Home » Resources » White Papers & Technical Information » Radial Ball Bearings - Life and Load Ratings

Radial Ball Bearings - Life and Load Ratings

Download PDF of this information

Radial Ball Bearing Life

When radial ball bearings rotate, the inner and outer rings and rolling elements are constantly loaded. This produces material fatigue and eventually bearing failure. The total number of revolutions before a failure occurs is called the basic rating life

Life of individual bearings varies considerably, even if they are of the same size, same material, same heat treatment and are under the same operating conditions.

Statistically, the total number of revolutions reached or exceeded by 90% of a sufficiently large group of apparently identical bearings before the first evidence of material fatigue occurs is called the basic rating life.

Radial Ball Bearing Load Ratings

Manufacturers of ball bearings typically publish Load Ratings for each bearing they produce. The methods used to calculate ratings can vary from manufacturer to manufacturer. However, both ABMA and ISO have published standards related to load ratings.

  • ABMA Std. 9 – Load Ratings and Fatigue Life for Ball Bearings
  • ABMA Std. 12.1 and 12.2 – Instrument Ball Bearings
  • ISO 76 – Static Load Ratings
  • ISO 281 – Dynamic Load Ratings and Rating Life

With regard to load ratings, one thing to remember is - static load ratings (Cor) and dynamic load ratings (Cr) are formulated on completely different premises and have no direct relationship to one another.

Dynamic load ratings are determined by bearing geometry, number and size of balls, bearing pitch diameter, and ring and ball material. This load rating is used in conjunction with the actual applied radial load to calculate bearing fatigue life.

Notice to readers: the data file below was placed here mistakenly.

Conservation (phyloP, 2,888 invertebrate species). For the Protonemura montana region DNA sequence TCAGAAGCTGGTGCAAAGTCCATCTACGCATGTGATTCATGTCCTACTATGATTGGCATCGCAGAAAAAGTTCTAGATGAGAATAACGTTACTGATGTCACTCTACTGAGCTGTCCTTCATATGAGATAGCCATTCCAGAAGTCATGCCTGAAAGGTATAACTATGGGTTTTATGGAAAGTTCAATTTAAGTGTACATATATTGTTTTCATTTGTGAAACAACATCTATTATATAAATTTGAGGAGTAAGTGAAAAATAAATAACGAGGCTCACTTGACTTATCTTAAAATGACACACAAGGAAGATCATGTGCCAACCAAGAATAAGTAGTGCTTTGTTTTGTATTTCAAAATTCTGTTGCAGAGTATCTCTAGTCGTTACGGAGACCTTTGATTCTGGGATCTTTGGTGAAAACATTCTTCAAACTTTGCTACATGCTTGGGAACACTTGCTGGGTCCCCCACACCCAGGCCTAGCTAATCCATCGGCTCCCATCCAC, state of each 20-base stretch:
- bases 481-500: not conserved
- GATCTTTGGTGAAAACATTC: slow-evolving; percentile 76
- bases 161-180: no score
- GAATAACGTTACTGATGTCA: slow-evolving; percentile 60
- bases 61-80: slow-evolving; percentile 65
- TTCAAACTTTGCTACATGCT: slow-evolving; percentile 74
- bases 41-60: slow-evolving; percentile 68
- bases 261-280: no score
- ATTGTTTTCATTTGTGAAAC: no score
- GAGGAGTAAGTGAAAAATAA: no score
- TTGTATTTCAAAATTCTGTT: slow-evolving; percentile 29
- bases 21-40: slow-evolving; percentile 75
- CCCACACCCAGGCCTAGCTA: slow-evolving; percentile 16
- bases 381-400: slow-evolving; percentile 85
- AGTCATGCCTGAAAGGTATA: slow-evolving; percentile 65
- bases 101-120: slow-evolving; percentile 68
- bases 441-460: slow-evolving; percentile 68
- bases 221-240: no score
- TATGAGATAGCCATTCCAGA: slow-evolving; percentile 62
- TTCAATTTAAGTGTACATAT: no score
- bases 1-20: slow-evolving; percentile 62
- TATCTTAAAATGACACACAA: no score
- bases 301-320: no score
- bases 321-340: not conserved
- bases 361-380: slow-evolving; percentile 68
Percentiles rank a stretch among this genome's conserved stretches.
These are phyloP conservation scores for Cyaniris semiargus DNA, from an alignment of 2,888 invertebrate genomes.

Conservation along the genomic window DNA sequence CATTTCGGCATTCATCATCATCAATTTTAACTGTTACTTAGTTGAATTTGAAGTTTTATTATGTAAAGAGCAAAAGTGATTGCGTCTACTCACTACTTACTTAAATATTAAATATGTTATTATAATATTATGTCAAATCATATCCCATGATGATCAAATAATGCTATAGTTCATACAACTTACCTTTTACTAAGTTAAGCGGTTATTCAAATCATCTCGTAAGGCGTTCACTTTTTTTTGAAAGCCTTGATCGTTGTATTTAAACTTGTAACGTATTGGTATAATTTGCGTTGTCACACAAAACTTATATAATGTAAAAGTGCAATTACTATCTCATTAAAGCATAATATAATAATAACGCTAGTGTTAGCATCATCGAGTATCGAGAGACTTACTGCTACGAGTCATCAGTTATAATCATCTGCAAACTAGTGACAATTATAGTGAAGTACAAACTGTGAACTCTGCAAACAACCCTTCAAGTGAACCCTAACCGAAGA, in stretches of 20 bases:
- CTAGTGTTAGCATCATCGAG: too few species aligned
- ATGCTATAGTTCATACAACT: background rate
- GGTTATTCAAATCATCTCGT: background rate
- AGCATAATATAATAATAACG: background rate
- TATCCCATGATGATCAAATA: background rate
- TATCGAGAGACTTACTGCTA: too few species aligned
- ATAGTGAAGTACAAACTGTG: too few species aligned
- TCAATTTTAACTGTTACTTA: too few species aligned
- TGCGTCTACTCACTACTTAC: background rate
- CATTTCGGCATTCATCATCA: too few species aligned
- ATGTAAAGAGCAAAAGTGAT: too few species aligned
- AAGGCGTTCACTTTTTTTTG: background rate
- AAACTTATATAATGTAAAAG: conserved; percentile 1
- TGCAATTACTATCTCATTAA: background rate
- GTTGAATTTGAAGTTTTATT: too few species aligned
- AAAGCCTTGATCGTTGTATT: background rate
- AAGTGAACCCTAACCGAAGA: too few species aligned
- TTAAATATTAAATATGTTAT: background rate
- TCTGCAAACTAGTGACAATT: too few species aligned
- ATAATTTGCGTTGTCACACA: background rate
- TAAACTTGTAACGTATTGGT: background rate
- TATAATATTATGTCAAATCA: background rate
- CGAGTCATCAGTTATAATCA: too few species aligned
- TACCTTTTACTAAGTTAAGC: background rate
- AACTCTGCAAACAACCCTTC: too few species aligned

The static load rating relates to limiting loads applied to non-rotating bearings. The static load rating depends on the maximum contact stress between the balls and either of the two raceways. It is affected by material, number and size of balls, raceway curvatures, raceway depths, and contact angles. It is also based on using clean, high quality bearing steel with typical hardness levels of 58-64 HRC for rings and 60-65 HRC for balls.

Based on the above, for a given bearing, a change in the pitch circle can impact the dynamic load rating, and a change in the ball diameter or ball quantity can impact both load ratings. Changing all of these variables at the same time (depending on what the actual changes are) can result in the dynamic capacity moving in one direction and the static capacity moving in the opposite direction (when compared to the original configuration).

Radial Ball Bearings Basic Dynamic Load Rating Cr